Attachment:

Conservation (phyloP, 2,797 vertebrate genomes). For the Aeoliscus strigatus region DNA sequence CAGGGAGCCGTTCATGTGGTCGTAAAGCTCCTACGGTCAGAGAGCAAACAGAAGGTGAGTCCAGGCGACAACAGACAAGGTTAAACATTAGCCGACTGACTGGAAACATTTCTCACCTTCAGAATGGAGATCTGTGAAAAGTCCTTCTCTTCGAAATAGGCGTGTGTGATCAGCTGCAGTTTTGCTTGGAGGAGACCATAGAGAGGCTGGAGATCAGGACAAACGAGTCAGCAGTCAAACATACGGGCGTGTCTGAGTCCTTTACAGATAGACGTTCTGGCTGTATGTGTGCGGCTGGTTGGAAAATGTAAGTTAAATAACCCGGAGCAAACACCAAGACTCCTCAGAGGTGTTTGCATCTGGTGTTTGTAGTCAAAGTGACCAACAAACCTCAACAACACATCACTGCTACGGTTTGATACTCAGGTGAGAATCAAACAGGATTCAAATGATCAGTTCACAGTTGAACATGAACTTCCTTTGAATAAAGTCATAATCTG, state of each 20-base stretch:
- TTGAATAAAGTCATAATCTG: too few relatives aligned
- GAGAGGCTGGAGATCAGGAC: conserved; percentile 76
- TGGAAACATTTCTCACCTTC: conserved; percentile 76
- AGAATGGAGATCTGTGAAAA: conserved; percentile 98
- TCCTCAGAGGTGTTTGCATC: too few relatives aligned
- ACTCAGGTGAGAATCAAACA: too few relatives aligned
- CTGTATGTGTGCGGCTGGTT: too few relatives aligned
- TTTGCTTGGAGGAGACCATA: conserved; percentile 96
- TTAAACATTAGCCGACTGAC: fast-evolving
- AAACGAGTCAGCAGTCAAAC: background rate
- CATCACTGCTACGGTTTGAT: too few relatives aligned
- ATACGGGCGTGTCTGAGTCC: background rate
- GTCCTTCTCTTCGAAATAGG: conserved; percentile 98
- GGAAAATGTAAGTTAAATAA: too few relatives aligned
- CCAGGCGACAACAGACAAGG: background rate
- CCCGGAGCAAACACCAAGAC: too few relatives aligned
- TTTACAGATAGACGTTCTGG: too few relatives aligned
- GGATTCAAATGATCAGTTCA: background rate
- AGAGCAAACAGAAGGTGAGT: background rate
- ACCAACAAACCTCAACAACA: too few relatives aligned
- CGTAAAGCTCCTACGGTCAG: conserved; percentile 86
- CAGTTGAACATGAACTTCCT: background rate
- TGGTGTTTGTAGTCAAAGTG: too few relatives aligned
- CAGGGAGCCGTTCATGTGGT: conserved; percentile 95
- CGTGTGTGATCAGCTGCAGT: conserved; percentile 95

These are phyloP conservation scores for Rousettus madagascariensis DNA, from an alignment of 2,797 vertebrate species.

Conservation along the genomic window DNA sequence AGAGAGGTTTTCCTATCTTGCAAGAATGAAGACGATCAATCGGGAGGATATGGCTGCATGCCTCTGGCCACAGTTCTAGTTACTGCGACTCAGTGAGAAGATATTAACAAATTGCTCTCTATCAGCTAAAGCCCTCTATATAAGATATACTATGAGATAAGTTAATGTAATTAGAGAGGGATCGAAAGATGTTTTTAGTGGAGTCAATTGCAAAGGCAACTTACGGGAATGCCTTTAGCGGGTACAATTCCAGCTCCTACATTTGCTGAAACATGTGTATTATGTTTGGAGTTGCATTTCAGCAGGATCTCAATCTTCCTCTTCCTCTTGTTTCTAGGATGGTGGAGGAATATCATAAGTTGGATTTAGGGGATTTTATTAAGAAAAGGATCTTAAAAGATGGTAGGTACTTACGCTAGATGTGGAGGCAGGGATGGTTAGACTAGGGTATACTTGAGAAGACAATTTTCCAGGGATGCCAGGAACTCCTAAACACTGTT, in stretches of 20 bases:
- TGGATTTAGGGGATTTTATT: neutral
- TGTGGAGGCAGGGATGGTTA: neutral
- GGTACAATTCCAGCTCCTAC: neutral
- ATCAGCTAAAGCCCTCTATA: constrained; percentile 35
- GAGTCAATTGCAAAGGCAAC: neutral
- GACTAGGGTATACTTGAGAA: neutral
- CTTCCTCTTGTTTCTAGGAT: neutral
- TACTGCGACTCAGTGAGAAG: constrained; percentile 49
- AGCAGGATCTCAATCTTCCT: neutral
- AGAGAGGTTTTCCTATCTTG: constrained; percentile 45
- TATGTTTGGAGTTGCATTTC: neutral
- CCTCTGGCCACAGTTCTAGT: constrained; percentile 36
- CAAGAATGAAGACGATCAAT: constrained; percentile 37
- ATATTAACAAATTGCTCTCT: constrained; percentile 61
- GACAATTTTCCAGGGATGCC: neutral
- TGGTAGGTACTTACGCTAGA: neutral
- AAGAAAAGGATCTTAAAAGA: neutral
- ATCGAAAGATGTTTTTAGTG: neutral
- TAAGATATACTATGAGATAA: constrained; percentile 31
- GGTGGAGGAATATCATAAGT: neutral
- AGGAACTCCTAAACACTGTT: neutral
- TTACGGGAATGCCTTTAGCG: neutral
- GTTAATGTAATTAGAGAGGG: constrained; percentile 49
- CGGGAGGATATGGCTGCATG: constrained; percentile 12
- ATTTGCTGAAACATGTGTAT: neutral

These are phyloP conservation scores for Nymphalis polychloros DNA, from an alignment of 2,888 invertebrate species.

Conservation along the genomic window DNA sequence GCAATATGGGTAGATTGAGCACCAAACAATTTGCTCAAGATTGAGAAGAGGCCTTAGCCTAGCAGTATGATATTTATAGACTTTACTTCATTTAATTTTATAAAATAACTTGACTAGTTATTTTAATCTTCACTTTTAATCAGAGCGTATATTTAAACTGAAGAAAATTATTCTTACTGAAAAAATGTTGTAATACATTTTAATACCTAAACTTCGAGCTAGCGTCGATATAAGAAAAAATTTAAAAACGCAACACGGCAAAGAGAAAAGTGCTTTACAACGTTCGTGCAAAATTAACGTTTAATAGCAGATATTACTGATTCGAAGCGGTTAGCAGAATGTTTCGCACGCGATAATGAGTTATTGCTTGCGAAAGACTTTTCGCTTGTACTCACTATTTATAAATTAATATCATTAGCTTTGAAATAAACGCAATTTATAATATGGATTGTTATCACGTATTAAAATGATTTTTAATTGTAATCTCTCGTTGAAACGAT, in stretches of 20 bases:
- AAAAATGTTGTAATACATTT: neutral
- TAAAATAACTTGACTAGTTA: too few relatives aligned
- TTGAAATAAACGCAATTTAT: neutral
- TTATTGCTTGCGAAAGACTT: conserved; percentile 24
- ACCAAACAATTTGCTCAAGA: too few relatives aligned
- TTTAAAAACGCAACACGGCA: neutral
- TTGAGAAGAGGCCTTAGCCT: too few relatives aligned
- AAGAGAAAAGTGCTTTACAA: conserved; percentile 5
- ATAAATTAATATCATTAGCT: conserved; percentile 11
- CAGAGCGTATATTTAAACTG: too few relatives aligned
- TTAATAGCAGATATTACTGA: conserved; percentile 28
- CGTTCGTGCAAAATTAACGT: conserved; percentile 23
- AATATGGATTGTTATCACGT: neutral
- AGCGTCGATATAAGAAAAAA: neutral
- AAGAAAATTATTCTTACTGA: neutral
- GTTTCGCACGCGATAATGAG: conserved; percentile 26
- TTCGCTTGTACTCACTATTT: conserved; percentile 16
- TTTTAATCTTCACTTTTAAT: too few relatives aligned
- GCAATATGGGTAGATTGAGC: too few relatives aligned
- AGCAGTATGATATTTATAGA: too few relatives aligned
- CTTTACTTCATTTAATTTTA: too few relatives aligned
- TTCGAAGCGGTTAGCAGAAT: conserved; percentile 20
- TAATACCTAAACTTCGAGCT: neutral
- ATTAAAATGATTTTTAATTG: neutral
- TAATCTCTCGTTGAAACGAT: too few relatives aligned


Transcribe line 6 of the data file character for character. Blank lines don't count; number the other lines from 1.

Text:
- TCCTCAGAGGTGTTTGCATC: too few relatives aligned